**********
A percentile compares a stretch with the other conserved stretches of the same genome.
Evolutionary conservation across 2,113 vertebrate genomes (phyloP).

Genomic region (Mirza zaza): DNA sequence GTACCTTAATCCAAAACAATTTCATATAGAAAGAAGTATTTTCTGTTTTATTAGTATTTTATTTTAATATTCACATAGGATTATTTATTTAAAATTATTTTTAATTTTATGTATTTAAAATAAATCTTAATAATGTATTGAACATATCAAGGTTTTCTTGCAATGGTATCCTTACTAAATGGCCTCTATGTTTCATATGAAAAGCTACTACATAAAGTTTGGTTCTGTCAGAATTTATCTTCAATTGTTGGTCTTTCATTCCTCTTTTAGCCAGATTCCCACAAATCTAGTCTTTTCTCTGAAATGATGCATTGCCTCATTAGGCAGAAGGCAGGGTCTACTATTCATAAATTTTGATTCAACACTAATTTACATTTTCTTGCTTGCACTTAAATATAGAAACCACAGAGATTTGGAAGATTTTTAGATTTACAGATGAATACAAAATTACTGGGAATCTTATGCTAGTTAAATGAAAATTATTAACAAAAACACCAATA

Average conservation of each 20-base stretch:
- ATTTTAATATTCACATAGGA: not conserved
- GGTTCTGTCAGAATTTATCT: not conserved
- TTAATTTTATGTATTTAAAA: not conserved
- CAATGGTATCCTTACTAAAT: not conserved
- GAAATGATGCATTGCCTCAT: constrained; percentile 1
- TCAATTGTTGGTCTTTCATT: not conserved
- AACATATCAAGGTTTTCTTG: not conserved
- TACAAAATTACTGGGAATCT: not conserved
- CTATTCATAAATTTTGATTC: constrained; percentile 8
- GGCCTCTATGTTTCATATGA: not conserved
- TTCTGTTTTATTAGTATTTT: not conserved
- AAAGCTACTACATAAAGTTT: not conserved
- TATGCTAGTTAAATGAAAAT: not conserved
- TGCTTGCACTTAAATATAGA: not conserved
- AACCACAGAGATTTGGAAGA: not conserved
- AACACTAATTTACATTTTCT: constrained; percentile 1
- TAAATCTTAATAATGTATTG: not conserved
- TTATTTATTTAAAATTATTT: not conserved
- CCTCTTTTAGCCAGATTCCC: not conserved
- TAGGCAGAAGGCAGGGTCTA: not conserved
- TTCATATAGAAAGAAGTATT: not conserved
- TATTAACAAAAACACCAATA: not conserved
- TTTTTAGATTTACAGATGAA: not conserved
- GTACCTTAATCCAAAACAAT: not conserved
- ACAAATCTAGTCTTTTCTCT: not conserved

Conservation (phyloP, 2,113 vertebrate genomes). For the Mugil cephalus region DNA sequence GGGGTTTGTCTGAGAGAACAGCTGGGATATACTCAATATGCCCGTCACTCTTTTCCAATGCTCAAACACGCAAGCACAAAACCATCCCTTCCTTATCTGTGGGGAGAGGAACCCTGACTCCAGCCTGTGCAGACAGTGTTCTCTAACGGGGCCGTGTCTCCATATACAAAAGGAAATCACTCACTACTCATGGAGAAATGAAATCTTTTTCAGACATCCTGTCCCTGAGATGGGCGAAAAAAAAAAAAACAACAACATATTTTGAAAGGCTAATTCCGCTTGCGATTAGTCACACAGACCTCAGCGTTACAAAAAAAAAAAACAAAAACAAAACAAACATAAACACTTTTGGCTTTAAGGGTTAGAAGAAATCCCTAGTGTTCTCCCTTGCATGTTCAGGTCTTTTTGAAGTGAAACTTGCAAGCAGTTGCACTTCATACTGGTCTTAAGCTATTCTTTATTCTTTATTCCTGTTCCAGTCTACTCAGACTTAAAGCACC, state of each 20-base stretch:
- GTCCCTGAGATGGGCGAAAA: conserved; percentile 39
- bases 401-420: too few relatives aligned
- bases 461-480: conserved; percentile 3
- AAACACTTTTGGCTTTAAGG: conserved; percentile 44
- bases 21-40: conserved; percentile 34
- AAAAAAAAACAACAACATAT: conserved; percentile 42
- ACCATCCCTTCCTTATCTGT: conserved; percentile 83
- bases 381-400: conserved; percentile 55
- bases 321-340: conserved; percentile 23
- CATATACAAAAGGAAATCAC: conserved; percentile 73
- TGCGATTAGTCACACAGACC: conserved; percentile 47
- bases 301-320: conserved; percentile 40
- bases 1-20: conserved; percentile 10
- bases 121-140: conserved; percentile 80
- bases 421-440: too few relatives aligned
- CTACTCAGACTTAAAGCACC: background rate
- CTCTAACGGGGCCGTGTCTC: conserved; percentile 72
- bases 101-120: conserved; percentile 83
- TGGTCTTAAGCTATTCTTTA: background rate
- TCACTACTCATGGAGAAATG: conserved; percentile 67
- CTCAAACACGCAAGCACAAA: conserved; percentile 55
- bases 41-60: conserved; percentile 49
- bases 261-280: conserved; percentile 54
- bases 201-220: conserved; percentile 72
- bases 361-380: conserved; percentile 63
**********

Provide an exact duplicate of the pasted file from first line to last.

A percentile compares a stretch with the other conserved stretches of the same genome.
Evolutionary conservation across 2,113 vertebrate genomes (phyloP).

Genomic region (Mirza zaza): DNA sequence GTACCTTAATCCAAAACAATTTCATATAGAAAGAAGTATTTTCTGTTTTATTAGTATTTTATTTTAATATTCACATAGGATTATTTATTTAAAATTATTTTTAATTTTATGTATTTAAAATAAATCTTAATAATGTATTGAACATATCAAGGTTTTCTTGCAATGGTATCCTTACTAAATGGCCTCTATGTTTCATATGAAAAGCTACTACATAAAGTTTGGTTCTGTCAGAATTTATCTTCAATTGTTGGTCTTTCATTCCTCTTTTAGCCAGATTCCCACAAATCTAGTCTTTTCTCTGAAATGATGCATTGCCTCATTAGGCAGAAGGCAGGGTCTACTATTCATAAATTTTGATTCAACACTAATTTACATTTTCTTGCTTGCACTTAAATATAGAAACCACAGAGATTTGGAAGATTTTTAGATTTACAGATGAATACAAAATTACTGGGAATCTTATGCTAGTTAAATGAAAATTATTAACAAAAACACCAATA

Average conservation of each 20-base stretch:
- ATTTTAATATTCACATAGGA: not conserved
- GGTTCTGTCAGAATTTATCT: not conserved
- TTAATTTTATGTATTTAAAA: not conserved
- CAATGGTATCCTTACTAAAT: not conserved
- GAAATGATGCATTGCCTCAT: constrained; percentile 1
- TCAATTGTTGGTCTTTCATT: not conserved
- AACATATCAAGGTTTTCTTG: not conserved
- TACAAAATTACTGGGAATCT: not conserved
- CTATTCATAAATTTTGATTC: constrained; percentile 8
- GGCCTCTATGTTTCATATGA: not conserved
- TTCTGTTTTATTAGTATTTT: not conserved
- AAAGCTACTACATAAAGTTT: not conserved
- TATGCTAGTTAAATGAAAAT: not conserved
- TGCTTGCACTTAAATATAGA: not conserved
- AACCACAGAGATTTGGAAGA: not conserved
- AACACTAATTTACATTTTCT: constrained; percentile 1
- TAAATCTTAATAATGTATTG: not conserved
- TTATTTATTTAAAATTATTT: not conserved
- CCTCTTTTAGCCAGATTCCC: not conserved
- TAGGCAGAAGGCAGGGTCTA: not conserved
- TTCATATAGAAAGAAGTATT: not conserved
- TATTAACAAAAACACCAATA: not conserved
- TTTTTAGATTTACAGATGAA: not conserved
- GTACCTTAATCCAAAACAAT: not conserved
- ACAAATCTAGTCTTTTCTCT: not conserved

Conservation (phyloP, 2,113 vertebrate genomes). For the Mugil cephalus region DNA sequence GGGGTTTGTCTGAGAGAACAGCTGGGATATACTCAATATGCCCGTCACTCTTTTCCAATGCTCAAACACGCAAGCACAAAACCATCCCTTCCTTATCTGTGGGGAGAGGAACCCTGACTCCAGCCTGTGCAGACAGTGTTCTCTAACGGGGCCGTGTCTCCATATACAAAAGGAAATCACTCACTACTCATGGAGAAATGAAATCTTTTTCAGACATCCTGTCCCTGAGATGGGCGAAAAAAAAAAAAACAACAACATATTTTGAAAGGCTAATTCCGCTTGCGATTAGTCACACAGACCTCAGCGTTACAAAAAAAAAAAACAAAAACAAAACAAACATAAACACTTTTGGCTTTAAGGGTTAGAAGAAATCCCTAGTGTTCTCCCTTGCATGTTCAGGTCTTTTTGAAGTGAAACTTGCAAGCAGTTGCACTTCATACTGGTCTTAAGCTATTCTTTATTCTTTATTCCTGTTCCAGTCTACTCAGACTTAAAGCACC, state of each 20-base stretch:
- GTCCCTGAGATGGGCGAAAA: conserved; percentile 39
- bases 401-420: too few relatives aligned
- bases 461-480: conserved; percentile 3
- AAACACTTTTGGCTTTAAGG: conserved; percentile 44
- bases 21-40: conserved; percentile 34
- AAAAAAAAACAACAACATAT: conserved; percentile 42
- ACCATCCCTTCCTTATCTGT: conserved; percentile 83
- bases 381-400: conserved; percentile 55
- bases 321-340: conserved; percentile 23
- CATATACAAAAGGAAATCAC: conserved; percentile 73
- TGCGATTAGTCACACAGACC: conserved; percentile 47
- bases 301-320: conserved; percentile 40
- bases 1-20: conserved; percentile 10
- bases 121-140: conserved; percentile 80
- bases 421-440: too few relatives aligned
- CTACTCAGACTTAAAGCACC: background rate
- CTCTAACGGGGCCGTGTCTC: conserved; percentile 72
- bases 101-120: conserved; percentile 83
- TGGTCTTAAGCTATTCTTTA: background rate
- TCACTACTCATGGAGAAATG: conserved; percentile 67
- CTCAAACACGCAAGCACAAA: conserved; percentile 55
- bases 41-60: conserved; percentile 49
- bases 261-280: conserved; percentile 54
- bases 201-220: conserved; percentile 72
- bases 361-380: conserved; percentile 63